German kick-off for digital transition on hold

In the address given by the Minister for Digital and Transport, Volker Wissing (left), it became clear that the main focus of the ministry will continue to be on transport-related issues. [Sean Gallup/EPA]

Germany’s digital transition is delayed as ministries still have not determined where different competencies will lie, despite it, along with climate change, being one of the key focus areas of the new government’s coalition agreement.

While the Minister of Economy and Climate Robert Habeck had already announced on Tuesday (11 January) an “Easter package” of urgent climate protection measures, no such announcement for digitalisation has been forthcoming.

It could take up to two months before ministries are delegated their responsibilities, a spokesperson from the Ministry for Digital and Transport (BMDV) told EURACTIV.

This also applies to some of the governing coalition’s core concerns in digital policy, such as an additional “digital budget” and the “digitalisation check”. The two initiatives should ensure that digital policy is steered more centrally.

The digital budget will centralise funding allocation for digital matters while ensuring only one body is responsible for the allocation. The digitalisation check is also a key concern of the government, as the instrument will assess new legislation for digitalisation-friendliness.

Although the government’s organisational decree of December stipulates that the newly formed BMDV will be responsible for a large part of domestic and European digital policy, it is still unclear whether this will include the digital budget and the digitalisation check, according to the BMDV.

“I hope that the new government will now quickly clarify the further details regarding the allocation of ministerial responsibilities and develop a consistent digitalisation strategy for Germany in a timely manner,” Alexander Rabe, Managing Director of the internet association eco, told EURACTIV.

Spotlight on digital or transport?

As for who is responsible for the digitalisation check and digital budet,  it should be the BMVD as “the leading government body”, according to the spokesman of the liberal FDP party for Research, Technology and Innovation, Mario Brandenburg.

“In my view, these two important projects must be brought together in the BMDV for effective implementation. Only in this way synergies can be used effectively and necessary processes be streamlined,” Brandenburg said to EURACTIV.

However, the BMDV is not only responsible for digitalisation but also for transport.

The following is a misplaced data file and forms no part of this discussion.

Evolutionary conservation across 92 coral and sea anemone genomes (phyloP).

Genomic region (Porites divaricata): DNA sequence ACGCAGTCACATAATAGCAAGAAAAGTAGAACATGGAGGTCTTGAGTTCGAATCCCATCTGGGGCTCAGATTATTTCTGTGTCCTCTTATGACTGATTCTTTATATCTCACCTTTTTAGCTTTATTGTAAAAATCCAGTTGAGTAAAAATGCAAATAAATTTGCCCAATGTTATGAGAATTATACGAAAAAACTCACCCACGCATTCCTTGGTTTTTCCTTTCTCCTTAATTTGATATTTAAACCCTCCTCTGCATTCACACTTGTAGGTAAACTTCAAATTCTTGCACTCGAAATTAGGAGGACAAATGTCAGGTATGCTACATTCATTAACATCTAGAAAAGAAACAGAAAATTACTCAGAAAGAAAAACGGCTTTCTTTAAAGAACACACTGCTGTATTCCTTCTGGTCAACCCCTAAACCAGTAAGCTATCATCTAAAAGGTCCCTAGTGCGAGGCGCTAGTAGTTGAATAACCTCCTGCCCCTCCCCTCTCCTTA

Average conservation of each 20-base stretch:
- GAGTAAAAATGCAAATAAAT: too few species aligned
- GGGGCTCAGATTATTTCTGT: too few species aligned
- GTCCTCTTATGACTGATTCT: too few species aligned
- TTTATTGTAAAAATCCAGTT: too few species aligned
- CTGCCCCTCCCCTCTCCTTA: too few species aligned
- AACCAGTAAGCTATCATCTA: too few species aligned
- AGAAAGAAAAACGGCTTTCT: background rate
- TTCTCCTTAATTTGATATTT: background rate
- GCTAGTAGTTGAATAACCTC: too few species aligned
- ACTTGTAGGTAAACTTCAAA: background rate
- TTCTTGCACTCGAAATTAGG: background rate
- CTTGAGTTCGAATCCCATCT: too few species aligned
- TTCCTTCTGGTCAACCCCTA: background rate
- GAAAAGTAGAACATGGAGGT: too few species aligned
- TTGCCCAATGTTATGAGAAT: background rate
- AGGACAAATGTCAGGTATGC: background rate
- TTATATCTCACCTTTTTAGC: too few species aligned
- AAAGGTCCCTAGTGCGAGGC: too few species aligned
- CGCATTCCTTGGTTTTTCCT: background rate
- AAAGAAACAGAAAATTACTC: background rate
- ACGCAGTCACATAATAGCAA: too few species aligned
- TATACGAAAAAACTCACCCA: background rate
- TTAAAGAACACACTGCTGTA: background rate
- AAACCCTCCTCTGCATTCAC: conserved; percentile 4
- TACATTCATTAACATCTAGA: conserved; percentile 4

Although the FDP had advocated introducing a Ministry for Digital Transition, the proposal was dropped in the final phase of the coalition negotiations following pressure from other coalition partners.

As a compromise, the Ministry of Transport was granted more responsibilities in the digital field.

However, in an address by the Minister for Digital and Transport, Volker Wissing, on Thursday (13 January), it became clear that the central area of focus for the ministry will continue to be transport-related issues.

For instance, Wissing primarily addressed the challenges of the transportation sector regarding climate change. Digitalisation was dealt with somewhat marginally in his speech, and he mainly referred to the domain of digital infrastructure – for example, by announcing a gigabit strategy.

The focus on transport-related issues is also reflected in how Wissing previously served as state minister for transport in Rhineland-Palatinate. Two of the three state secretaries in the BMDV also have professional backgrounds in transport.

Only Daniela Kluckert has a digital policy portfolio, and she will be in charge of Digital Infrastructure and Society, and her other main areas of responsibility in transport policy.

The opposition also took up the lack of clarity regarding competencies in digital policy.

For instance, CDU/CSU Deputy Reinhard Brandl spoke of “label fraud” in the plenary session of the Bundestag on Thursday.

“The Ministry for Digital and Transport is responsible for many issues, but it’s also not responsible in many digital policy areas,” Brandl said.

The industry is also increasingly doubtful whether Germany is capable of mastering the ambitious digital and climate transition at the same time.

“It is by no means certain that this double transition plan will work,” said Siegfried Russwurm, President of the Federation of German Industries, at a press conference on Thursday.

Germany's new government will firmly defend encryption, key Social Democrat says

The next German government intends to speak more strongly in favour of end-to-end encryption and against the introduction of backdoors, Jens Zimmermann, the digital policy expert for the Social Democrats (SPD) who co-negotiated the coalition agreement’s chapter on digitalisation, told EURACTIV in an interview.

[Edited by Luca Bertuzzi/ Alice Taylor]

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